At a recent meeting, the Fayette County Commissioners approved a $3,000 disbursement request for Toni Penwell, Fayette County Community Outreach Specialist for the Ross-Pickaway-Highland-Fayette Solid Waste Management District (RPHF).
“That was her [Penwell] asking us if she has fulfilled her obligations as the outreach specialist as defined by the director and we determined from the reports that she did and she was paid,” said Tony Anderson, Fayette County Commissioner.
Penwell has been working to find more locations for recycling bins in the county in order to meet requirements set forth in the district’s solid waste management plan, as required by the Ohio Environmental Protection Agency.
As part of the district’s solid waste management plan, recycling bins must be provided to county residents in convenient locations within 90 percent of the county’s population, according to Tom Davis, the RPHF District Director.
Davis said Fayette County is currently meeting the recycling needs for 77.9 percent of the population.
“If Fayette County was to add one more recycling site in Washington C.H., they would probably meet the 90 percent requirement,” said Davis.
Currently the district has 19 recycling bins, and eight of those are located in Fayette County.
He said it has been a slow process finding business owners to welcome the recycling bins on their property.
“We have to convince property owners of businesses that it’s beneficial to them to have the bins, and we have to educate them and say we are trying to keep those sites as clean as possible. Sometimes people set trash beside them, or old televisions and mattresses, and it’s costly to remove that, and for the property owner, unsightly,” said Davis.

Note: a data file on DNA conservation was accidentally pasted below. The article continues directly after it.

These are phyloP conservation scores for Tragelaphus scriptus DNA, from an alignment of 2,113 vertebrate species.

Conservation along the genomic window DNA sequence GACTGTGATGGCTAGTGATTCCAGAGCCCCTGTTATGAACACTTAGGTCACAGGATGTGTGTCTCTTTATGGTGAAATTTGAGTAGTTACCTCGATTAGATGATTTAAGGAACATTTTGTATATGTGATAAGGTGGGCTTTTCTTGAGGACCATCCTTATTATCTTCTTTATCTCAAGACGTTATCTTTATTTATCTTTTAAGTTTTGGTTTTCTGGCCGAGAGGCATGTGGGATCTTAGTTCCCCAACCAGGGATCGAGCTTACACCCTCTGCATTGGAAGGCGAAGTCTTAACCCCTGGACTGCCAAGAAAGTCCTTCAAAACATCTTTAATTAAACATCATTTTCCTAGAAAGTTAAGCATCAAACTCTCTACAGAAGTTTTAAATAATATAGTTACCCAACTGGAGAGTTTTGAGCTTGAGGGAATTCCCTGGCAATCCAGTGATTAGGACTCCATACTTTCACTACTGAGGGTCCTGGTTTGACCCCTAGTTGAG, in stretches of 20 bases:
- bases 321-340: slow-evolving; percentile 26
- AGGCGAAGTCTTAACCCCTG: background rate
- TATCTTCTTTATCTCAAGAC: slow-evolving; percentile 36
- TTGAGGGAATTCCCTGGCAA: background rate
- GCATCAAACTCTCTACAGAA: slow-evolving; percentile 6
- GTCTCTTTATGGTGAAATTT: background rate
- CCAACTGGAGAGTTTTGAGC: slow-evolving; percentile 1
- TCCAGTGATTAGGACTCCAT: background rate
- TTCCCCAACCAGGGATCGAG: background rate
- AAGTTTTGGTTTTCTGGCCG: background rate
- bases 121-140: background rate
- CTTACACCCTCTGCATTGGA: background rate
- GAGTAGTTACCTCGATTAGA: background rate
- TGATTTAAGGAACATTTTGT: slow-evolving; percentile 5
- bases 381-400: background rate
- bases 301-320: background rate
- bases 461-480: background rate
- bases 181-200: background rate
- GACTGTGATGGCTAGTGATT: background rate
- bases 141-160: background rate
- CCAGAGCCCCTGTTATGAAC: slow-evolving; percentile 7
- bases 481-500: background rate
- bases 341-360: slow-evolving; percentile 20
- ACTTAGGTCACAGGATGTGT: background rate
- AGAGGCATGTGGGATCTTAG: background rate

But he said there are benefits to having a recycling bin located close to a business.
“It can add some foot traffic as residents come in to recycle—they can do some recycling and then shop at those stores while they are there,” said Davis.
In the past six months 1,621.65 tons of recycling has been collected from the 43 recycling bins in the four-county district, according to Davis.
Davis said they do not get any revenue generated from the materials that are recycled.
“The cost to go out to collect that material is much higher than the value of those materials,” said Davis.
In 2015, RPHF paid $197,000 to have the bins, for Rumpke to pick up the materials, and to have the materials taken to a facility for recycling.
“That money comes from every waste hauler that collects solid waste in these four counties. When they go to dispose of their waste at a transfer station or landfill, we receive $3 on each ton,” said Davis.
The other option is to offer curbside recycling to residents, but the concern is that it might result in one company doing all of the city’s curbside recycling.
According to the Fayette County Health Department, there are six different waste haulers that provide trash removal in the city of Washington C.H.
If the city wanted to request curbside recycling, they would have to request the companies to provide that, or would have to ask for the companies interested to place a bid, but Davis said some of the waste haulers may not have the necessary equipment or manpower to be able to provide recycling service.
“There’s a lot of trash haulers involved, and some of them would be affected, and we don’t want to displace any of them or put them out of business,” said Davis. “If the city were to go to one waste hauler, those other businesses would be affected.”